the place. He gave it me at Savannah, when he lay a-dying, like as if I
was to now, you see. But you won't peach unless they get the black spot
on me, or unless you see that Black Dog again or a seafaring man with
one leg, Jim--him above all.”

“But what is the black spot, captain?” I asked.

“That's a summons, mate. I'll tell you if they get that. But you keep
your weather-eye open, Jim, and I'll share with you equals, upon my
honour.”

A Few Thoughts About Space Opera

After finishing up my review of Galaxy’s Edge – Galactic Outlaws, it occurred to me that there was more to say about the category of Space Opera.  Some might say that I was a little unfair to social justice fiction fans.  After all there must be a significant audience of fans with blue hair and cats who really enjoy girl power super heroes and their adventures in space.  So, to say that these are automatically bad just because I heartily dislike them might seem arbitrary and unfair.  It might seem that way but it isn’t.  And that’s because I am the final arbiter of good and bad in science fiction.  I earned this coveted status by living long enough to see everything in the world.  So, once again, all Star Wars movies after Return of the Jedi (and even some parts of them before that point) are irredeemably bad and should be cast into the outer darkness where there is much wailing and gnashing of teeth.  And that lines us up for me to proclaim what does make a good space opera.  What follows is:

“photog’s RULE FOR WHAT MAKES GOOD SPACE OPERA” (patent pending).

It needs to appeal to the sense of wonder of the twelve-year-old boy in you.  Now mind you, it doesn’t have to only do that.  It can also be a brilliant philosophical treatise on the dualistic nature of the universe or a psychological study of the impact of technology on the human race, or even a deathless love story written across the stars of the galaxy.  But if it fails to inspire the twelve-year-old boy in you it’s not space opera.  It may be science fiction or anything else but it isn’t space opera.  And this isn’t even an exclusive precinct of science fiction.  Any adventure story has to satisfy that same basic requirement.  Take the literature of the late nineteenth century or early twentieth century.  A quintessential example that comes to mind is Treasure Island.  Here is a story that was tailor made for the sense of wonder of a twelve-year-old boy.  It has all the earmarks of the tale of wonder.  The boy who loses his father, the quest for riches, exotic locales, colorful and dangerous opponents, the revelation of secret knowledge, the coming of age experience of the world and the people in it.  An adventure story is a story for a boy that kindles his interest in the world around him.  It leads him to think there is more to life than school and chores.  It inspires him to strike out on his own and find his place in the world.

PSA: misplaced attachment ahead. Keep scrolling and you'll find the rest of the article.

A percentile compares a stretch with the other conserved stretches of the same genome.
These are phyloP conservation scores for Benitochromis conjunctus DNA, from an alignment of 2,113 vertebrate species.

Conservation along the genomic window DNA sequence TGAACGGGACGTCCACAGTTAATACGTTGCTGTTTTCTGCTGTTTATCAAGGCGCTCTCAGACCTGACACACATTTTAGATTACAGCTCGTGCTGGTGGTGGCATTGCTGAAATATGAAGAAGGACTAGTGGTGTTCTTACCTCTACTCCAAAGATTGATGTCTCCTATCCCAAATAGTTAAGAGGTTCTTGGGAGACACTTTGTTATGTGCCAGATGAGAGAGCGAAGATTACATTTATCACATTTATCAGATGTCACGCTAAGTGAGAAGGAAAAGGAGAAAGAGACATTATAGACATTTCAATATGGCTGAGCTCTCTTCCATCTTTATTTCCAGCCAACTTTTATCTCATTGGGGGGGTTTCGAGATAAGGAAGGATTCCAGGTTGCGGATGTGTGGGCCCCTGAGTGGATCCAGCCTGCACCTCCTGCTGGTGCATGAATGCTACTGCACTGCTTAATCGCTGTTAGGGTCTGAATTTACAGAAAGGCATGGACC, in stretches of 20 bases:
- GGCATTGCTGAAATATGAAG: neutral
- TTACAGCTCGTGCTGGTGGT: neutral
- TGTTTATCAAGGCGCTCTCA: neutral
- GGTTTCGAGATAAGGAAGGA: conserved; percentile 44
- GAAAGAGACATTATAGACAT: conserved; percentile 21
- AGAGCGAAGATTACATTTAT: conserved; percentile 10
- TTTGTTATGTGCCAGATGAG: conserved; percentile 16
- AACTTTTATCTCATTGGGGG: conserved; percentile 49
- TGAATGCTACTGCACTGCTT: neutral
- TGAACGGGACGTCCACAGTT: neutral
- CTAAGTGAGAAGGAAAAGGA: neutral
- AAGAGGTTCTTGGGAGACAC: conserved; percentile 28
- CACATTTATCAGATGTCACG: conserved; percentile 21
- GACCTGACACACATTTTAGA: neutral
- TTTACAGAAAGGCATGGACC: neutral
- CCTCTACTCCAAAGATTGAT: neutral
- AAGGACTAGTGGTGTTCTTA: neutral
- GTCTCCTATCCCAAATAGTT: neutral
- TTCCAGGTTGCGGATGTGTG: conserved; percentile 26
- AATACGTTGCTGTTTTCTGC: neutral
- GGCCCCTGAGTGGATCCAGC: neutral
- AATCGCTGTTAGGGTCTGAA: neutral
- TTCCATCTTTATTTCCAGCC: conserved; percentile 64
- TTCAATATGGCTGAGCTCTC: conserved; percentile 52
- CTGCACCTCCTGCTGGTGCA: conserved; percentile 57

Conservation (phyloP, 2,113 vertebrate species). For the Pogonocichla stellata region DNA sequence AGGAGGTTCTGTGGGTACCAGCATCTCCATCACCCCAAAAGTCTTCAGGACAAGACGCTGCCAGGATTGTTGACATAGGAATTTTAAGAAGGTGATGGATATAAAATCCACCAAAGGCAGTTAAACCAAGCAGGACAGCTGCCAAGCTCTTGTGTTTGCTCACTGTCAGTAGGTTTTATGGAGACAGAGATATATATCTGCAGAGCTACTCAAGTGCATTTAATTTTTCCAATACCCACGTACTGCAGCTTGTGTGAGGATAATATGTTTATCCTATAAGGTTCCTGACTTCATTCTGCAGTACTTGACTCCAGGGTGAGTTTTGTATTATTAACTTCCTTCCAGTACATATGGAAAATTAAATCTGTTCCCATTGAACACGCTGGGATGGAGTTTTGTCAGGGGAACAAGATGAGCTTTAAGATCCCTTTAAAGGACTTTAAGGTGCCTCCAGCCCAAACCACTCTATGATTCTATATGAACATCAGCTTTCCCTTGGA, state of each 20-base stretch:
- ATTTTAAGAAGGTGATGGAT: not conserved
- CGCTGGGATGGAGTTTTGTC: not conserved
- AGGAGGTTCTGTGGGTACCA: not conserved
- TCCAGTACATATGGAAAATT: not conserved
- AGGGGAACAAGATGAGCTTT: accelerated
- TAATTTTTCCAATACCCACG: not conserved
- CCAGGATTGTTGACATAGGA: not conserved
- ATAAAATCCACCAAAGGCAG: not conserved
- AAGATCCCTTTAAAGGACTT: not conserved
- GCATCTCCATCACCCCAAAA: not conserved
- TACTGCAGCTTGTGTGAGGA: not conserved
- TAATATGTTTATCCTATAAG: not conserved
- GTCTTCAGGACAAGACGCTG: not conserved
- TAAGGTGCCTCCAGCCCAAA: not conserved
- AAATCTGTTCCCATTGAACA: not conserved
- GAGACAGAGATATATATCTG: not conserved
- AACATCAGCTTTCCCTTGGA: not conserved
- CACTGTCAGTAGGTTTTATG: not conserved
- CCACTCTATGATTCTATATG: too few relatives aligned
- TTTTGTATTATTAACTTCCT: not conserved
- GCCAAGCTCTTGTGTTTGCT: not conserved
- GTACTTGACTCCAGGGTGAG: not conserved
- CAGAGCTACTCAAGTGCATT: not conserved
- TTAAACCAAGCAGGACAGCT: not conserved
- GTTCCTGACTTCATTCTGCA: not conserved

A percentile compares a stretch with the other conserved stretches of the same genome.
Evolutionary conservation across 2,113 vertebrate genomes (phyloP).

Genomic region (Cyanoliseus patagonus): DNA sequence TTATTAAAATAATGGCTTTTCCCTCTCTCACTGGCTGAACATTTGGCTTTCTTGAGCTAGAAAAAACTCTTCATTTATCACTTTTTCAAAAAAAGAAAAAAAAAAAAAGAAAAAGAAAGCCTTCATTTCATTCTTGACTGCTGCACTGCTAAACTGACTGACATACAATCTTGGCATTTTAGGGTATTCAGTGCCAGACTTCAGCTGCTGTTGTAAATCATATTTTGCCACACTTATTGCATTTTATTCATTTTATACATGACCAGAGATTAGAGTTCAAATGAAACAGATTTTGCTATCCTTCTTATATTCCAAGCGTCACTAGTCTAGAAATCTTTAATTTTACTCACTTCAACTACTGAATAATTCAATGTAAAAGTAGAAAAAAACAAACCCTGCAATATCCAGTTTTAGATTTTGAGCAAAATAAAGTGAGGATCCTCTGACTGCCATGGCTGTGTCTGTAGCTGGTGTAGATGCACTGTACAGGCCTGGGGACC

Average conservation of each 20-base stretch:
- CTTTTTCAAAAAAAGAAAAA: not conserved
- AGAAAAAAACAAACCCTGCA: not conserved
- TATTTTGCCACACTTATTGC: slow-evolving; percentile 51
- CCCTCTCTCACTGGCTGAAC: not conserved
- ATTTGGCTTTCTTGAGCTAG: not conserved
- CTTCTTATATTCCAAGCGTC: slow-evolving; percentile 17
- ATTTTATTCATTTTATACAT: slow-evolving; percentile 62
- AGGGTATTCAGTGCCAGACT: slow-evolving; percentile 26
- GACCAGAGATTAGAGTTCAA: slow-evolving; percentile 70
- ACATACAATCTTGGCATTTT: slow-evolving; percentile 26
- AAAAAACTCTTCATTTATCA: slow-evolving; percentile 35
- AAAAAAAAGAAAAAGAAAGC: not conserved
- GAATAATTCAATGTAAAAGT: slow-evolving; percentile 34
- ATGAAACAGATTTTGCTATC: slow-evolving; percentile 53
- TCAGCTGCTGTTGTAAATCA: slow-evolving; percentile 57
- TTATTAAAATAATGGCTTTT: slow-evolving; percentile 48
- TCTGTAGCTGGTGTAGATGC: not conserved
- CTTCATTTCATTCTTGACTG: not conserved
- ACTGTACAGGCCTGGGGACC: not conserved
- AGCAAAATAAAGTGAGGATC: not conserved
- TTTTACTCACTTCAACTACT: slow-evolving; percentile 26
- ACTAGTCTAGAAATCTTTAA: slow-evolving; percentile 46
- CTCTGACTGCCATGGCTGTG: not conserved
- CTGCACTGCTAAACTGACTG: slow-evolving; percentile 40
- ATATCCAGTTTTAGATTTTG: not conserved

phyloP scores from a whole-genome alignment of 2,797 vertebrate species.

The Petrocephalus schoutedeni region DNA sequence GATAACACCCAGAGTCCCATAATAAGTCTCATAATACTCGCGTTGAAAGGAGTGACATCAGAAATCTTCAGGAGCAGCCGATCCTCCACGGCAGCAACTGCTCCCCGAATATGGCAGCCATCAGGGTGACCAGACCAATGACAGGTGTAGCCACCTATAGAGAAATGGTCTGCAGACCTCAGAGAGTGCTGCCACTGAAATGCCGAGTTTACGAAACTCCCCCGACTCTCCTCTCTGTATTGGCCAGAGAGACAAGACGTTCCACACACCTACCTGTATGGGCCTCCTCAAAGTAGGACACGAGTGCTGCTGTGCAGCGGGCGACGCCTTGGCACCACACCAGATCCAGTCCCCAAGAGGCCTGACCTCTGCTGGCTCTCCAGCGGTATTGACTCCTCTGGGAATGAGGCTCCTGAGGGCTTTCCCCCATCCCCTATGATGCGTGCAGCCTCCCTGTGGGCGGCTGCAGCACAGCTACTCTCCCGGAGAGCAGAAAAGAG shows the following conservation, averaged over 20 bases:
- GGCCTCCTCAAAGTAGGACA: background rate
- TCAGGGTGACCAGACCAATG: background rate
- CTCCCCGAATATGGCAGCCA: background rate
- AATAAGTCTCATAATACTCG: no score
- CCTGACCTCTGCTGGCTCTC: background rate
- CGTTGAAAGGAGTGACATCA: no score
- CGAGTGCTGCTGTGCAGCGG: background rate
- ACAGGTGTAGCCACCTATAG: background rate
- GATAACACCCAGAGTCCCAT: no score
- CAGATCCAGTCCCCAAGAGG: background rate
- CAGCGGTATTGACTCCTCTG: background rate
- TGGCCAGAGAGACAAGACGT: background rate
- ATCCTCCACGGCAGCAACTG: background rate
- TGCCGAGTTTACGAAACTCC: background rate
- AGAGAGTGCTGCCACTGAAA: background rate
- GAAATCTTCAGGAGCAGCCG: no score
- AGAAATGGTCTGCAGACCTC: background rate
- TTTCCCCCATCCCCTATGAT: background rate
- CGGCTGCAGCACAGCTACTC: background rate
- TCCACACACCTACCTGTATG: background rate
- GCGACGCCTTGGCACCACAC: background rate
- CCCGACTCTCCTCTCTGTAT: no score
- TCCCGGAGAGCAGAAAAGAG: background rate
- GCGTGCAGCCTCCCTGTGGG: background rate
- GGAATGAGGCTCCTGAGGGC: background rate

Now I can just hear the modern women and girly men screeching, “Girls want adventure too!”  To which I reply “Stop screeching, you’re hurting my ears.”  But also, I would say that what girls want is neither here nor there.  Boys need the adventure story because it fits their brains.  Girls have been told that they want adventure stories so they want them in order not to get left out in the modern #metoo world that they live in.  And in fact, I don’t really care if there are adventure stories for girls.  More power to them, I guess.  What I do mind is that for the sake of inclusiveness they are ruining all the adventure stories that are coming out of Hollywood.  And that is why I look for good old (and new) space opera and other adventure stories for my grandsons (and for me).

25MAR2018 – Quote of the Day

Robert Heinlein used this poem as the inspiration of a science fiction story and included the poem in the text.

Requiem

Under the wide and starry sky

Dig the grave and let me lie:

Glad did I live and gladly die,

And I laid me down with a will.

 

This be the verse you ‘grave for me:

Here he lies where he long’d to be;

Home is the sailor, home from sea,

And the hunter home from the hill.

(written 1880)

Robert Louis Stevenson. 1850–1894